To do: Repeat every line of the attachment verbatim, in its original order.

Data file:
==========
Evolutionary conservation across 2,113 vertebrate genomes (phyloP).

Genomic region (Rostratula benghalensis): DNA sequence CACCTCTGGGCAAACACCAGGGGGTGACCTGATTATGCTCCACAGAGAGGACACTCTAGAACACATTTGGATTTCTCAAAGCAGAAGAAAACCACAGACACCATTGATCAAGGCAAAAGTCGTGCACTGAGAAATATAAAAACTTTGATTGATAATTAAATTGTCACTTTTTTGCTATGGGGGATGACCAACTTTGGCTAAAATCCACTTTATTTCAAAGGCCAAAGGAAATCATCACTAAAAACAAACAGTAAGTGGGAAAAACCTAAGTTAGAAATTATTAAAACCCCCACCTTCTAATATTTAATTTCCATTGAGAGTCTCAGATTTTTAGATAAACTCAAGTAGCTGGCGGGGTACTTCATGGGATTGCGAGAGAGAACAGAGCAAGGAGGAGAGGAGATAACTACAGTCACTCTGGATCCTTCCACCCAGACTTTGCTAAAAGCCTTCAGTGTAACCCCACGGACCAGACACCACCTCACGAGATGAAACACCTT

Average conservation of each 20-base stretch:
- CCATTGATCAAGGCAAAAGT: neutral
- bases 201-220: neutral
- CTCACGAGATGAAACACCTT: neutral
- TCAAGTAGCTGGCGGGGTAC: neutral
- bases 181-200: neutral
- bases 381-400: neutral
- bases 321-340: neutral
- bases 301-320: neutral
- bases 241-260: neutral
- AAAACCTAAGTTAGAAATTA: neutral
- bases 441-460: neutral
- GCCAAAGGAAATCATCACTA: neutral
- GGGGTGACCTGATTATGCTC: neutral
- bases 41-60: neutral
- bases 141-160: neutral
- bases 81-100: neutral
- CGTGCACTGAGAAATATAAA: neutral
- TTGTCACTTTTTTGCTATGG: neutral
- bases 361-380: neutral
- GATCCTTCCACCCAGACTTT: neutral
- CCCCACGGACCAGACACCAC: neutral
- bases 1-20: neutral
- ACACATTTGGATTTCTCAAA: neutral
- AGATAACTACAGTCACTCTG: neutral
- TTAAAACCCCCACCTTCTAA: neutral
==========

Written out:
Evolutionary conservation across 2,113 vertebrate genomes (phyloP).

Genomic region (Rostratula benghalensis): DNA sequence CACCTCTGGGCAAACACCAGGGGGTGACCTGATTATGCTCCACAGAGAGGACACTCTAGAACACATTTGGATTTCTCAAAGCAGAAGAAAACCACAGACACCATTGATCAAGGCAAAAGTCGTGCACTGAGAAATATAAAAACTTTGATTGATAATTAAATTGTCACTTTTTTGCTATGGGGGATGACCAACTTTGGCTAAAATCCACTTTATTTCAAAGGCCAAAGGAAATCATCACTAAAAACAAACAGTAAGTGGGAAAAACCTAAGTTAGAAATTATTAAAACCCCCACCTTCTAATATTTAATTTCCATTGAGAGTCTCAGATTTTTAGATAAACTCAAGTAGCTGGCGGGGTACTTCATGGGATTGCGAGAGAGAACAGAGCAAGGAGGAGAGGAGATAACTACAGTCACTCTGGATCCTTCCACCCAGACTTTGCTAAAAGCCTTCAGTGTAACCCCACGGACCAGACACCACCTCACGAGATGAAACACCTT

Average conservation of each 20-base stretch:
- CCATTGATCAAGGCAAAAGT: neutral
- bases 201-220: neutral
- CTCACGAGATGAAACACCTT: neutral
- TCAAGTAGCTGGCGGGGTAC: neutral
- bases 181-200: neutral
- bases 381-400: neutral
- bases 321-340: neutral
- bases 301-320: neutral
- bases 241-260: neutral
- AAAACCTAAGTTAGAAATTA: neutral
- bases 441-460: neutral
- GCCAAAGGAAATCATCACTA: neutral
- GGGGTGACCTGATTATGCTC: neutral
- bases 41-60: neutral
- bases 141-160: neutral
- bases 81-100: neutral
- CGTGCACTGAGAAATATAAA: neutral
- TTGTCACTTTTTTGCTATGG: neutral
- bases 361-380: neutral
- GATCCTTCCACCCAGACTTT: neutral
- CCCCACGGACCAGACACCAC: neutral
- bases 1-20: neutral
- ACACATTTGGATTTCTCAAA: neutral
- AGATAACTACAGTCACTCTG: neutral
- TTAAAACCCCCACCTTCTAA: neutral